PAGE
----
Updated date:

How to Make a Faux Stained Glass Painting: Video and Techniques

Author:

I haven't been able to stop making faux stained glass creations! I experiment with different techniques and enjoy sharing them with others.

Is It Easy to Create Faux Stained Glass Art?

Have you ever tried to make a stained glass masterpiece? I also haven't, but I have stumbled upon the wide world of faux stained glass painting—I love it! It's a very uncomplicated form of painting that is removable and reusable on glass surfaces. If you have children or students, it can be a fun and safe craft for them because the materials are water-based!

  • You can place your works of art on glass surfaces such as windows.
  • Since they're reusable, they can be removed and replaced.

Even adults can release some stress by creating works of art for glass vases or dressing up a window that may face toward a not so spectacular view. However you choose to display them, they are sure to be a hit with family and friends. It doesn't matter if you're an artist or not. Here are some steps and ideas to a successful faux stained glass look!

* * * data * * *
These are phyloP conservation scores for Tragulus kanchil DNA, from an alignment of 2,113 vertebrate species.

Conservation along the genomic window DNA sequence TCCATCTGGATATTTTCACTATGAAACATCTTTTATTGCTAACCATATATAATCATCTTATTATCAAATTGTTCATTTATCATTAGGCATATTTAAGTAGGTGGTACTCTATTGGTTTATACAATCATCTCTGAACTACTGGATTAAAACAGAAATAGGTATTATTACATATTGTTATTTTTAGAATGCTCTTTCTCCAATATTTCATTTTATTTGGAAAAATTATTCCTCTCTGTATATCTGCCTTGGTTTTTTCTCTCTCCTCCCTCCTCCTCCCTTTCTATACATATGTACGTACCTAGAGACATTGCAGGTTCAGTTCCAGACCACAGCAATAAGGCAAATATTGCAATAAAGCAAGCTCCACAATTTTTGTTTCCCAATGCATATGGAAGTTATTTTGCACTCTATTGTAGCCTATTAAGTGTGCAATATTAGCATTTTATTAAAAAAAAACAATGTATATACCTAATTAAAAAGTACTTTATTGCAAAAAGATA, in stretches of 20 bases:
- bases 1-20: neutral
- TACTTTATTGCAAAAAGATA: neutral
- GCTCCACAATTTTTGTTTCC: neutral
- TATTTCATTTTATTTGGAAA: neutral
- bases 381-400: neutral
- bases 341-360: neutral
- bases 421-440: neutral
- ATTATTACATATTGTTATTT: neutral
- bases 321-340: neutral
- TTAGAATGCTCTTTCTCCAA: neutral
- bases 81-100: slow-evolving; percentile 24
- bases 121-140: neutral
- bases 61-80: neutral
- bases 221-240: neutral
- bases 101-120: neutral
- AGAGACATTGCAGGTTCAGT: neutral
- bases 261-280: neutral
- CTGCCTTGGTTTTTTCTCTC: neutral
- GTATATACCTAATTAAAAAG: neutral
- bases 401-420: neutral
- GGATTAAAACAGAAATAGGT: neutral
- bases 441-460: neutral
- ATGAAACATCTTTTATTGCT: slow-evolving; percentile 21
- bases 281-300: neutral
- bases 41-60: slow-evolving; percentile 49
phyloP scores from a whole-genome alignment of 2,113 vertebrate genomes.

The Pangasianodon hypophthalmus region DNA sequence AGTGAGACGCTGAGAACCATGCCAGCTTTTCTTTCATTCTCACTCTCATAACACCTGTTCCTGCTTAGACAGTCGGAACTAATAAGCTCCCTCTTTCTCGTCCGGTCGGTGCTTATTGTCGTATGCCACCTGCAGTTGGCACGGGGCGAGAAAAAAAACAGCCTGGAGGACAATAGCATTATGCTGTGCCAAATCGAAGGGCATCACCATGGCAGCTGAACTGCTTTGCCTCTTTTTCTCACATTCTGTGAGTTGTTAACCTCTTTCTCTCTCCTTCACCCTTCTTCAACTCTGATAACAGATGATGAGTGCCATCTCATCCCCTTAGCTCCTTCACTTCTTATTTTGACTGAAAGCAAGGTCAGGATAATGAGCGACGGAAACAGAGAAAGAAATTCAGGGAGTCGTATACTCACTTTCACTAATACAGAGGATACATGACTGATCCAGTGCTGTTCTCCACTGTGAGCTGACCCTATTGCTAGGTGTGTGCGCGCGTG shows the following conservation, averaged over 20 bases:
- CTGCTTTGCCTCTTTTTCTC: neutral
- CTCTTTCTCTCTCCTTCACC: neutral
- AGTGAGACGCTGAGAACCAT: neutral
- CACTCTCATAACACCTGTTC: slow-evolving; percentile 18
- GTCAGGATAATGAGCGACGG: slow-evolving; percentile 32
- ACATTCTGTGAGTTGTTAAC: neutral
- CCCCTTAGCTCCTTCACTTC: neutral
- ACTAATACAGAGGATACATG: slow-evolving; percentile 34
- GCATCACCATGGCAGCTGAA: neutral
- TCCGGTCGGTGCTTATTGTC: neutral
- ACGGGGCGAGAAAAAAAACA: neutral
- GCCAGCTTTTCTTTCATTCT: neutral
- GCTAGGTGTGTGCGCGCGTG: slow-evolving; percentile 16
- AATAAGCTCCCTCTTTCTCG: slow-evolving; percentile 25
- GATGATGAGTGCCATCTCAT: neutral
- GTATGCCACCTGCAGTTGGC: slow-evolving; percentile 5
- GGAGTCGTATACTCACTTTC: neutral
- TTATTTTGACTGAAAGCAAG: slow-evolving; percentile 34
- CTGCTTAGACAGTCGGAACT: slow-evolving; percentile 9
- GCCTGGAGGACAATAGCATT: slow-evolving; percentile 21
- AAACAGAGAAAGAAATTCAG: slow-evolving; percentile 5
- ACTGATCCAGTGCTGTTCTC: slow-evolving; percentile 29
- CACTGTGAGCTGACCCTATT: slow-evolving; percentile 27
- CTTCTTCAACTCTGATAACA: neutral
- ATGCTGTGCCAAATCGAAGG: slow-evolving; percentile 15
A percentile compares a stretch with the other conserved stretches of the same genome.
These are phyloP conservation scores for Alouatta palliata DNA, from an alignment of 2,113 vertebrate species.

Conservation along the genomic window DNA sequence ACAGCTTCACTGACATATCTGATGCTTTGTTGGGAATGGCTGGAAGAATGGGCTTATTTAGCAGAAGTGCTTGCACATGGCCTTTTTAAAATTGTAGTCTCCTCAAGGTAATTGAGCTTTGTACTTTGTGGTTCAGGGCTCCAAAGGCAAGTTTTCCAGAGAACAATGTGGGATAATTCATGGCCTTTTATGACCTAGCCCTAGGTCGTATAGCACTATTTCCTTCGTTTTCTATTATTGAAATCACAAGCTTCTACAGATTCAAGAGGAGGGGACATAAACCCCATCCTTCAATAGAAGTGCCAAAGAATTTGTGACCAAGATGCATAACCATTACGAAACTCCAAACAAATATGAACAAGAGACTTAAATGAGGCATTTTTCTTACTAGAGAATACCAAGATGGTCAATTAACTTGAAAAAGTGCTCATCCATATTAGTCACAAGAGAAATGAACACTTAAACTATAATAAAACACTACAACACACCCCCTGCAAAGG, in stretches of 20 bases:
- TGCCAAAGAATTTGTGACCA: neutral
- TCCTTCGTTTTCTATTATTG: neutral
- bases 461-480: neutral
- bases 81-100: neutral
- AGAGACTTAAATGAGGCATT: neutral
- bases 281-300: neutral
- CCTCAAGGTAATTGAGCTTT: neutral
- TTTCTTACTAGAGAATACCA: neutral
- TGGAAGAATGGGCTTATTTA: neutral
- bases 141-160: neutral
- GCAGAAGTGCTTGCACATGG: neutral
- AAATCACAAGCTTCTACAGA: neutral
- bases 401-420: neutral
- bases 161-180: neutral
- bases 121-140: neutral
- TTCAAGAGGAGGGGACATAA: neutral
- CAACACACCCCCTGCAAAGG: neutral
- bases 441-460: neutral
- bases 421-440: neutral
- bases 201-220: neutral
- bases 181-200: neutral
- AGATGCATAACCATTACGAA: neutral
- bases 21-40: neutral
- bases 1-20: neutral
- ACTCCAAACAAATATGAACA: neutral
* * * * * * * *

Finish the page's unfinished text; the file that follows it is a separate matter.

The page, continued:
What You'll Need

  • Gallery Glass paints
  • Glass
  • Liquid leading
  • Nutpick
  • Paper towels
  • Pencil
  • Sheet protectors
  • Straight Pin (optional)
  • Tape
  • Toothpick

Tracing Paper

1. Find an Image

Find what you want to paint or create your own drawing. I suggest starting with something that has simple lines. If you can't draw, don't worry. Find something that catches your fancy, and print it out.

  • If what you are printing is too small, use a copier to increase the size of the picture. That way, you can trace it to create your faux stained painting.
  • If you cannot find an image with simple lines, take the detailed piece and place a sheet of tracing paper over it. This way, you can choose the main lines and make a simplified drawing of it. This is what drew me to this form of art: its simplicity.

2. Place the Drawing on Tracing Paper

If you haven’t already, trace your drawing on a sheet of tracing paper with a pencil. Even if I create my own image, I still trace it on tracing paper. Place your picture inside a sheet protector. If the tracing paper is too large, fold the excess down over the top and tape it down. It helps keep the image in place. You may have to fold the other sides to fit the tracing paper inside.

Note: There are also aids called leading blanks that allow you to place your image on them to apply your outline and fill in your color. However, you get a limited supply, and they cost more than sheet protectors. The sheet protectors are a cheaper way of doing the same thing. I have not used the leading blanks, so I really don't know if there are other benefits to them.

3. Apply the Outline